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People v. Davis





Appeal from the Appellate Court for the Second District; heard in that court on appeal from the Circuit Court of Winnebago County, the Hon. Robert C. Gill, Judge, presiding. JUSTICE WARD DELIVERED THE OPINION OF THE COURT:

The defendant, Larry Davis, was charged by criminal information with two counts of bribery (Ill. Rev. Stat. 1983, ch. 38, par. 33-1) and one count of theft by deception (Ill. Rev. Stat. 1983, ch. 38, par. 16-1(b)(1)) in the circuit court of Winnebago County. At the close of evidence, the court directed verdicts on the two counts charging the defendant with the bribery of a Department of Corrections counselor, Curtis Lee Cottrell, but the jury found the defendant guilty of theft by deception. The defendant was sentenced to 5 years' imprisonment. The appellate court, with one justice dissenting, affirmed (131 Ill. App.3d 264), and we granted the defendant's petition for leave to appeal under our Rule 315 (94 Ill.2d R. 315(a)).

The question presented is whether a conviction for theft by deception was proper without proof that the victim transferred the property to the accused in reliance on the defendant's deceptive conduct.

The undisputed evidence was that the defendant, while an inmate at the Sheridan Correctional Center, was told by a counselor at the prison, Curtis Lee Cottrell, that he could be released before the completion of his sentence if Cottrell were to use his influence on the defendant's behalf. The defendant, who was serving concurrent two-year sentences for theft and parole violations, was released after serving eight months. (An official of the Department of Corrections explained the defendant's early release. He testified that the defendant was released through the "forced release" program through which eligible inmates are released before completing their sentences in order to relieve overcrowding at the institution.)

On the evening of his release the defendant received a phone call from Cottrell in which Cottrell demanded $2,000 in payment. The defendant was unable to make the payment, but he and Cottrell agreed that Davis would contact inmates at Sheridan and offer an early release for payment of an agreed-upon amount. Davis wrote to Kenneth Sanders, an inmate and acquaintance at the correctional center, suggesting that he could arrange Sanders' release for $4,000. (The record makes no mention of censorship of mail of inmates.) Sanders apparently informed the defendant to contact Ethel Roberts, a friend who was overseeing the rental of Sanders' house and apartments while he was in prison.

The defendant telephoned Roberts on at least three occasions, each time telling her that Sanders wanted her to pay the defendant $4,000 for his release. Roberts testified that she did not believe the defendant was capable of arranging an early release for Sanders and stated that she considered Davis to be a "phony." She did, however, tell Sanders that the defendant had contacted her and also notified agents of the Department of Law Enforcement of the defendant's proposal. Sanders had already turned over Davis' letter to a guard at the prison.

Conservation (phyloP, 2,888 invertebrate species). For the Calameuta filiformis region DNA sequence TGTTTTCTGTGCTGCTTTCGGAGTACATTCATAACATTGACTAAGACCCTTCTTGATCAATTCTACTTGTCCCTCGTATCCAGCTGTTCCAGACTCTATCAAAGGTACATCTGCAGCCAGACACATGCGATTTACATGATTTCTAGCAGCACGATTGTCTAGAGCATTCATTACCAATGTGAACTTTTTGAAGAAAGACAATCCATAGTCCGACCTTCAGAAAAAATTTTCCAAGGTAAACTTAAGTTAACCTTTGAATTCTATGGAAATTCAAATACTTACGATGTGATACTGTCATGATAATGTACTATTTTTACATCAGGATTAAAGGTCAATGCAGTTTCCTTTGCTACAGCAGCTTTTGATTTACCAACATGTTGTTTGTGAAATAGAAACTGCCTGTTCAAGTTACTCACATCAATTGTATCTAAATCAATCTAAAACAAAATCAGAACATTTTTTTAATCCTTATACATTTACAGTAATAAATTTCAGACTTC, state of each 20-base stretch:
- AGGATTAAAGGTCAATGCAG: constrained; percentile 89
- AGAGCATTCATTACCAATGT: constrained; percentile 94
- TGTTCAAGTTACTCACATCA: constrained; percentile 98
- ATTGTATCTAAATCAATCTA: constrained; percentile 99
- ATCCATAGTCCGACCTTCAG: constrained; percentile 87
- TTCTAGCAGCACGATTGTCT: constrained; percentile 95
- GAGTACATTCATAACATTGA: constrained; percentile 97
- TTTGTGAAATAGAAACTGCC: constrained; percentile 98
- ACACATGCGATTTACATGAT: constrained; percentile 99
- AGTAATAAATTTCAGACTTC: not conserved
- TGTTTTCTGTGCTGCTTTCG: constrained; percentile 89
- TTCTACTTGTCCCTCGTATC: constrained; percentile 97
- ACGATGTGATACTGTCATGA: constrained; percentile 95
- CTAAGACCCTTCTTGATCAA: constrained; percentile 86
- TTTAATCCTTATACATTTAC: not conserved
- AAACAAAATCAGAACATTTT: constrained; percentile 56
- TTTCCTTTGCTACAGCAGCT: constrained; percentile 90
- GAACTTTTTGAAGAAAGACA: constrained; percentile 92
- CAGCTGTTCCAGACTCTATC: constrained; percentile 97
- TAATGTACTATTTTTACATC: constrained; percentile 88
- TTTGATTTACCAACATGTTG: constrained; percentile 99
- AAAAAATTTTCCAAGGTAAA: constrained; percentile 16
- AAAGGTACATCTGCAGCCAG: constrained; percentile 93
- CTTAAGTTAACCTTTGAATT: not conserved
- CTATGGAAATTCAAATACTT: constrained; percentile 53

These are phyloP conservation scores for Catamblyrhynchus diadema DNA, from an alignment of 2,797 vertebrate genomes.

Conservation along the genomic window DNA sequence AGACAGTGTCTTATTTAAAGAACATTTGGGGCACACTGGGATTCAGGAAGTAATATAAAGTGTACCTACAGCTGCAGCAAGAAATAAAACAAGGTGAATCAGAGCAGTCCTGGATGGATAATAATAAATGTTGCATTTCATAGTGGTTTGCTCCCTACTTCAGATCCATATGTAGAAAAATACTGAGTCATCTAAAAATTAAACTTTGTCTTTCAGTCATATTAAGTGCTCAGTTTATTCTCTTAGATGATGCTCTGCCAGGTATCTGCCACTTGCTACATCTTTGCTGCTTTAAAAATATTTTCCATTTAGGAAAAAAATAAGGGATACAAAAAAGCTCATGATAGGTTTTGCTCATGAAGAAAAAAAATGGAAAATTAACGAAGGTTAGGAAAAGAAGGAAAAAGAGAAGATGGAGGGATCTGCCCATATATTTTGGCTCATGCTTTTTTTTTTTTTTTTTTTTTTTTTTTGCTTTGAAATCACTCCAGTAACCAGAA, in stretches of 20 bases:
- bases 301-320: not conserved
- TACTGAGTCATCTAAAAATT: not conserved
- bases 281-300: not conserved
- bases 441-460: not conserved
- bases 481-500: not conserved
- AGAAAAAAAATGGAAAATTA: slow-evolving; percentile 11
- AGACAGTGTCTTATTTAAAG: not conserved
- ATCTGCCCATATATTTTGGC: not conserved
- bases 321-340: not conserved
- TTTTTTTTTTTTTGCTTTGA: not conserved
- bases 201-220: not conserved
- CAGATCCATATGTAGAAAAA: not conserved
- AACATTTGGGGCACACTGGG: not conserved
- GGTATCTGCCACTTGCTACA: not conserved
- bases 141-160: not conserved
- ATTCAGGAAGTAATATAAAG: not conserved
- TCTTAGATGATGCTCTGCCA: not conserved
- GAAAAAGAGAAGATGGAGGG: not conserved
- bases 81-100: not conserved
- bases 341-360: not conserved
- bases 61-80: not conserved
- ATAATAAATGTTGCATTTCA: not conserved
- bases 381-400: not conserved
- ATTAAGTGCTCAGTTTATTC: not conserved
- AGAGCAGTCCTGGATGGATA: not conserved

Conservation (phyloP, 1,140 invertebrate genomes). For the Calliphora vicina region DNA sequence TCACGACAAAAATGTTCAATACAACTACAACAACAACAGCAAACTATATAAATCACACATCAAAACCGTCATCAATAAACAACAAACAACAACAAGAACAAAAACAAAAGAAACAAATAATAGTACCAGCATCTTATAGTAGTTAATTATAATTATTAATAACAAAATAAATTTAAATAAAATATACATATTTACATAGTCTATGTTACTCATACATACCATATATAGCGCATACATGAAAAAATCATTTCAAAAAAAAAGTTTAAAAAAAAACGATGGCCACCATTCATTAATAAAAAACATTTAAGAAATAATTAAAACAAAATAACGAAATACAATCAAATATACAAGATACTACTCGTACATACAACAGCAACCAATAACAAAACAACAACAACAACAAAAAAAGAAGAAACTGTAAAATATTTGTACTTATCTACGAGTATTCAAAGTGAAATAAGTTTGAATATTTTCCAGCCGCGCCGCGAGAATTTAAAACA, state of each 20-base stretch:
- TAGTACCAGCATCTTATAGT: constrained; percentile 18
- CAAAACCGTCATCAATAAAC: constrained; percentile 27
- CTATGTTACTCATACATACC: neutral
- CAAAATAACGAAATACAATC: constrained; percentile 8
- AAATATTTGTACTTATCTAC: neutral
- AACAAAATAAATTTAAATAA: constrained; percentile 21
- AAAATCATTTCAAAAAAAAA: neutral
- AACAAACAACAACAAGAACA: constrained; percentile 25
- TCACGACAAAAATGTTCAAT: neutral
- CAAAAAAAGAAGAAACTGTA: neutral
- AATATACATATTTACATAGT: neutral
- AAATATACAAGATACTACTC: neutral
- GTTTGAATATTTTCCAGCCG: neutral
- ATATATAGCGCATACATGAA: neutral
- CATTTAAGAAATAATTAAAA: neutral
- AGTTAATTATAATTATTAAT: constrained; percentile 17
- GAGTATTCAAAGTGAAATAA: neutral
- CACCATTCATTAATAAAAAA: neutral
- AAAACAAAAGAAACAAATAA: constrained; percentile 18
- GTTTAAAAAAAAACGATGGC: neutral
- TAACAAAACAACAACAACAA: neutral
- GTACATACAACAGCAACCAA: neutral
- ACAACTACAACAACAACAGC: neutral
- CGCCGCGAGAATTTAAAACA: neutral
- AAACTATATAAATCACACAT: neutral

Agents from the Department arranged to accompany Roberts to a meeting with Davis at a Rockford motel. The agents prepared to videotape the meeting from a van parked outside the motel and to record any conversations with the defendant by means of microphones hidden in Robert's clothing. The video and audio tapes were received into evidence and played for the jury.

The evidence, including the tapes, showed that Cottrell drove the defendant to the motel parking lot where Davis met Roberts and agent Ronald Andrei, who was posing as Roberts' son-in-law. (Cottrell remained in his car and did not participate in the meeting. He subsequently resigned from the Department of Corrections after he was suspended and recommended for discharge. The record does not disclose the criminal proceedings, if any, brought against Cottrell.) Davis represented to Roberts and Andrei that his uncle was a Federal judge in Chicago and a close friend of the Governor. He said that his uncle would be able to arrange "a full pardon" for Sanders. The representations were, of course, false. He said that his uncle had arranged for the defendant's early release, and that Sanders could similarly be released upon payment of $5,000. Agent Andrei questioned the defendant as to when Sanders would be released, why the demand had been increased to $5,000, and whether Davis was certain the scheme would be successful. Andrei and Roberts expressed approval of the arrangements, and Andrei, satisfied that sufficient evidence had been obtained, signaled to other agents in the area to move in and arrest the defendant. Before they did, Davis accepted from Andrei an envelope containing $1,150 in marked currency.